Sphinx ligustri

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Privet hawk moth
Scientific classification Edit this classification
Domain: Eukaryota
Kingdom: Animalia
Phylum: Arthropoda
Class: Insecta
Order: Lepidoptera
Family: Sphingidae
Genus: Sphinx
S. ligustri
Binomial name
Sphinx ligustri
  • Sphinx chishimensis Matsumura, 1929
  • Sphinx spiraeae Esper, 1800
  • Sphinx ligustri albescens Tutt, 1904
  • Sphinx ligustri amurensis Oberthür, 1886
  • Sphinx ligustri brunnea Tutt, 1904
  • Sphinx ligustri brunnescens (Lempke, 1959)
  • Sphinx ligustri cingulata (Lempke, 1964)
  • Sphinx ligustri eichleri Eitschberger, Danner & Surholt, 1992
  • Sphinx ligustri fraxini Dannehl, 1925
  • Sphinx ligustri grisea (Closs, 1917)
  • Sphinx ligustri incerta Tutt, 1904
  • Sphinx ligustri intermedia Tutt, 1904
  • Sphinx ligustri lutescens Tutt, 1904
  • Sphinx ligustri nisseni Rothschild & Jordan, 1916
  • Sphinx ligustri obscura Tutt, 1904
  • Sphinx ligustri pallida Tutt, 1904
  • Sphinx ligustri perversa Gehlen, 1928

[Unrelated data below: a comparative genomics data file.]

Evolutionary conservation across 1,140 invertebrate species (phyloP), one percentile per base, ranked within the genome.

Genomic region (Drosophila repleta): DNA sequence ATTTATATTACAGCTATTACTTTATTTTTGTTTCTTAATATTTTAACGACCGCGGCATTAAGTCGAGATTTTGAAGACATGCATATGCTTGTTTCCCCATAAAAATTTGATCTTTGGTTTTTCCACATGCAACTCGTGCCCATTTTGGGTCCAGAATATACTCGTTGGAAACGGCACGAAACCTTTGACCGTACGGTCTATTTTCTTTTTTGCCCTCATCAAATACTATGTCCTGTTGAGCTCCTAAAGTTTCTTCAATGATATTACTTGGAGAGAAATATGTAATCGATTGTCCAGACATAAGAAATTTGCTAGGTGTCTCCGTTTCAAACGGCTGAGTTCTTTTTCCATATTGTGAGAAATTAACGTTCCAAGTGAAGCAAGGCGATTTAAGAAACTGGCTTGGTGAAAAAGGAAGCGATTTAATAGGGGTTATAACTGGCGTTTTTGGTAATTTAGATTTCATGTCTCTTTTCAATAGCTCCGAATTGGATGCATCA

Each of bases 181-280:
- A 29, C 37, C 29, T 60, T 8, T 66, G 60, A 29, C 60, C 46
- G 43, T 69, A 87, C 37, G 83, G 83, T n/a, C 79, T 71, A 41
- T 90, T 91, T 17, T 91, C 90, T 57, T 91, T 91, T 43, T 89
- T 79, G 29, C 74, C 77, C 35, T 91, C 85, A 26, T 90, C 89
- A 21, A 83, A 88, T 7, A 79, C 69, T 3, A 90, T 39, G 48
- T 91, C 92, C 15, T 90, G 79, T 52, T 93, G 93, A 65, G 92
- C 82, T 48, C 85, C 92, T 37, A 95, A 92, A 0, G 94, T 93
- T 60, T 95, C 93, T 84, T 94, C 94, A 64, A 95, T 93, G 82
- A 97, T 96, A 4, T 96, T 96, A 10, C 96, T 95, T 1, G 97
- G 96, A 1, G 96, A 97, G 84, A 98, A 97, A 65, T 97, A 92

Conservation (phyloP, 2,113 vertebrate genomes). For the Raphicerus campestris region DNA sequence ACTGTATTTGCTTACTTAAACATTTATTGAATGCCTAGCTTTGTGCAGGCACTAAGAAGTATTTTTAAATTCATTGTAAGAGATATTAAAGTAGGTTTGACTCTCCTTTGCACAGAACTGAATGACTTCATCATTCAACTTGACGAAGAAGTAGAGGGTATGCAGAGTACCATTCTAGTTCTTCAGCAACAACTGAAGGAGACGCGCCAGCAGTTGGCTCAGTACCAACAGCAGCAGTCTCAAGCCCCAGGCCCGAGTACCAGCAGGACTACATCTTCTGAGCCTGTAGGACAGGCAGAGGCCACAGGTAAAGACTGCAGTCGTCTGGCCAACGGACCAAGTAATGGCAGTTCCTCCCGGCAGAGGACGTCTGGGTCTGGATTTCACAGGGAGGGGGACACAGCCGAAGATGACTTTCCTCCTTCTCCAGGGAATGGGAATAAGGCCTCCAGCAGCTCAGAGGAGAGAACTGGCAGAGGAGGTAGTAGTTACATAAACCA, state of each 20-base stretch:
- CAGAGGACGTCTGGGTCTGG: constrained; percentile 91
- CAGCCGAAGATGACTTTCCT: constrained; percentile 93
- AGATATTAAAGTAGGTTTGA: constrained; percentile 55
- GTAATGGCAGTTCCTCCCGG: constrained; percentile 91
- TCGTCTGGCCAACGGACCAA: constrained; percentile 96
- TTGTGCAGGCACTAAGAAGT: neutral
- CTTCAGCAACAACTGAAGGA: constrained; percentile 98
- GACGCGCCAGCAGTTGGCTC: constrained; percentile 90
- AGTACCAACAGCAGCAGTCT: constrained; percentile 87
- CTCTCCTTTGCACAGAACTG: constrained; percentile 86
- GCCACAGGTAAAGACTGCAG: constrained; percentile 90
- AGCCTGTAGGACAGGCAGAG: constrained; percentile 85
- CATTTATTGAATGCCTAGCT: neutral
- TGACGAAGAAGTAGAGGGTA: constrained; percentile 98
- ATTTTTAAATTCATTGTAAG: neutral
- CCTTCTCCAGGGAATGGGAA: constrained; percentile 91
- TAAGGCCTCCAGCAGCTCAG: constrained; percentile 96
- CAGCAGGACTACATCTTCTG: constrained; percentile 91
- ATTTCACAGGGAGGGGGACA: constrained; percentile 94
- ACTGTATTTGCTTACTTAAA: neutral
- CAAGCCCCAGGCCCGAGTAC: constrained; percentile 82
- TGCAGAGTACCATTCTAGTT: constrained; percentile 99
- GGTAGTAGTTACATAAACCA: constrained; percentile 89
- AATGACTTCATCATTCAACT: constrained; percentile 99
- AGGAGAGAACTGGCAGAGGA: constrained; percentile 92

• Sphinx ligustri postrufescens (Lempke, 1959)
  • Sphinx ligustri rosacea Rebel, 1910
  • Sphinx ligustri seydeli Debauche, 1934
  • Sphinx ligustri subpallida Tutt, 1904
  • Sphinx ligustri typica Tutt, 1904
  • Sphinx ligustri unifasciata Gschwandner, 1912
  • Sphinx ligustri weryi Rungs, 1977
  • Sphinx ligustri zolotuhini Eitschberger & Lukhtanov, 1996

Sphinx ligustri, the privet hawk moth, is a moth found in most of the Palearctic realm. The species was first described by Carl Linnaeus in his 1758 10th edition of Systema Naturae.


It has a 12 centimetres (4.7 in) wingspan (generally deflexed at rest), and is found in urban areas, forests and woodlands.

The male privet hawk moth can make a hissing sound, if disturbed, by rubbing together a set of scales and spines at the end of its abdomen.

The larvae are usually found between July and August: and bury themselves in the earth when preparing to become a pupa. They then fly in the following June.[2]


As its name describes, the caterpillars feed on privets, as well as ash trees, lilacs, jasmine, and a number of other plants.



  1. ^ "CATE Creating a Taxonomic eScience - Sphingidae". Cate-sphingidae.org. Archived from the original on 2012-11-26. Retrieved 2011-11-01.
  2. ^ Donovan, Edward (1792). The Natural History of British Insects: Explaining Them in Their Several States, With the Periods of Their Transformations, Their Food, Economy, &c. Together With the History of Such Minute Insects As Require Investigation by the Microscope: The Whole Illustrated by Coloured Figures, Designed and Executed from Living Specimens. London. p. 79.

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